In the gospel of Luke 2:41-51, we find Mary and Joseph finding the lost Jesus in the temple, inquiring from him why he had treated them in that manner. Jesus responded –Do you not know I must be in my father’s house? Mary must have felt so sad. Is it not fitting that Jesus should obey his inner calling in order to fulfil his mission? Here, we see Jesus’ initiative, confidence and sense of autonomy threatened by the anxious love of his parents; Is Jesus going to remain under Mary and Joseph forever? His parents were very anxious; they were more interested in the safety of Jesus than in his development. In the gospel of John, we find Jesus rebuking his disciples to leave the children to come to him because the kingdom of heaven is of the people like them. This approval of children by Jesus shows that children’s initiative and contribution are not to be compromised; they are not unimportant. If children are those who make it to heaven are we not to emulate and love them and not to foreclose their decisions all the time?
“And going on a little farther, he saw James, the son of Zebedee and John his brother who were in their boat mending the nets. And immediately he called them; and they left their father Zebedee in the boat with the hired servants and followed him” (Mark 1:19-20). I wonder how Zebedee could leave his sons to follow Christ. The passage did not tell us that they took permission from their father. Imagine how the father would have felt at losing his precious and hardworking sons. He would have felt so sad.
Jesus wants mature Christians and that is why he left us with the free-will either to choose him or to reject him. There are some people in the gospel of Luke 9:59-62 he called to be his disciples, they gave reasons, and he did not force them. I do not think Zebedee would have had sons as saints if he had stopped them. I do not think that if Jesus had remained under the custody of Virgin Mary he would have redeemed us. According to Fr. John Powell, “all of us must have the liberty to make our own decisions and our own mistakes, to live with them and to learn from them. There is simply no other way to become mature (J. Powell 1989)”. Peter denied Jesus three times and later became Pope. Mary Magdalene of whom seven demons were cast out as recorded in Luke 8:1, later became the first person to see Jesus after his resurrection.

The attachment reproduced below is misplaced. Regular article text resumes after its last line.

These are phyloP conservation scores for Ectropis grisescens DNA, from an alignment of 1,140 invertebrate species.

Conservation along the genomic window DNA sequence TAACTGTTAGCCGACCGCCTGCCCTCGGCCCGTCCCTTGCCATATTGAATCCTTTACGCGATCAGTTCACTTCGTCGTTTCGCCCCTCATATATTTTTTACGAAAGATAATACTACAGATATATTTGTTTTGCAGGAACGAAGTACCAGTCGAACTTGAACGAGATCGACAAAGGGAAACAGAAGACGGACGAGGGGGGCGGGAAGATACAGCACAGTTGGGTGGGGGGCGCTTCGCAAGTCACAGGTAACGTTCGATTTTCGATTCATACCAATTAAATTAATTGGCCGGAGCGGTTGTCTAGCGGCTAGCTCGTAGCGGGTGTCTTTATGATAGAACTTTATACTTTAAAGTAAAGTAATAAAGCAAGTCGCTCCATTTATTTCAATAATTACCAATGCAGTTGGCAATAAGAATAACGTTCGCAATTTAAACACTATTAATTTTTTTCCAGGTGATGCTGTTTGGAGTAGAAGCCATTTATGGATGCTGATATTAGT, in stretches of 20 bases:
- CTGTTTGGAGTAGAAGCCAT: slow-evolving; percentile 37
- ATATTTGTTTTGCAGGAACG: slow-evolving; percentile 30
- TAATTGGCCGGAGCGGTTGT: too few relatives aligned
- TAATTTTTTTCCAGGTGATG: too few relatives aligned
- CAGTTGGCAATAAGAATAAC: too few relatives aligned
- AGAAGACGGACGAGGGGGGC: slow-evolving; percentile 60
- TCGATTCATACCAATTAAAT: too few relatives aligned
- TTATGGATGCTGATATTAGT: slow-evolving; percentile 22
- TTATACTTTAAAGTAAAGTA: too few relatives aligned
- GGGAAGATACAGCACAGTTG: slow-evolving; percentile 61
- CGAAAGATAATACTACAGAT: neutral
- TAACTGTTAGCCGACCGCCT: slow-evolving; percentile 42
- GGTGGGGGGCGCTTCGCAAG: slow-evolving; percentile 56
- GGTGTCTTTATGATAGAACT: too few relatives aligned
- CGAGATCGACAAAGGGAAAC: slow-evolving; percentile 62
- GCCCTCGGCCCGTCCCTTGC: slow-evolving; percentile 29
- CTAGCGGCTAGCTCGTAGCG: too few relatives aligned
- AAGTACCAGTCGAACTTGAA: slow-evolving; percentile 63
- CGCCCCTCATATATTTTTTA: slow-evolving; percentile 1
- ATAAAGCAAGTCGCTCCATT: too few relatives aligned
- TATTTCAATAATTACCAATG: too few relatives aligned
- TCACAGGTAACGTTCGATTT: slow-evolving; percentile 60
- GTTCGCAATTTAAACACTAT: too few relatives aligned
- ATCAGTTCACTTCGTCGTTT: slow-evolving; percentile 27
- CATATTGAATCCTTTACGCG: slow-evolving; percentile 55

To be sure, the general principles of Christian morality seem not to provide any immediate answers in all particular moral situations. These conditions remind our priests that they should not continue to form indecisive Christians (already formed through restriction of initiatives and multiplication of rules and regulations in most cases) who come all the time for already made answers and decisions to issues and situations.
Congar recommends that though the priest has to come into the picture of people’s problem and be the faithful mouthpiece of the Church’s teaching, he should do all he can to enter into people’s problems and help them to think practically, with God’s eye upon them; not deciding for them but helping them to think (Congar 1965).
This means that authority should be seen as a source of growth and not merely a means of laying down rules and regulations. Every indication of autonomy and initiative on the part of the child is approved, appreciated and returned to its owner as a permanent feature of its own competence, strength, independence and personal value. When things go wrong, they are recognized as such but the child is not invested with the sense of badness; fear or guilt plays a minor educational role. Since education among other things is forming character from the inside, not the dictated character of Eton and Harrow and grammar school (A.S Neil 1990). How can all this be done?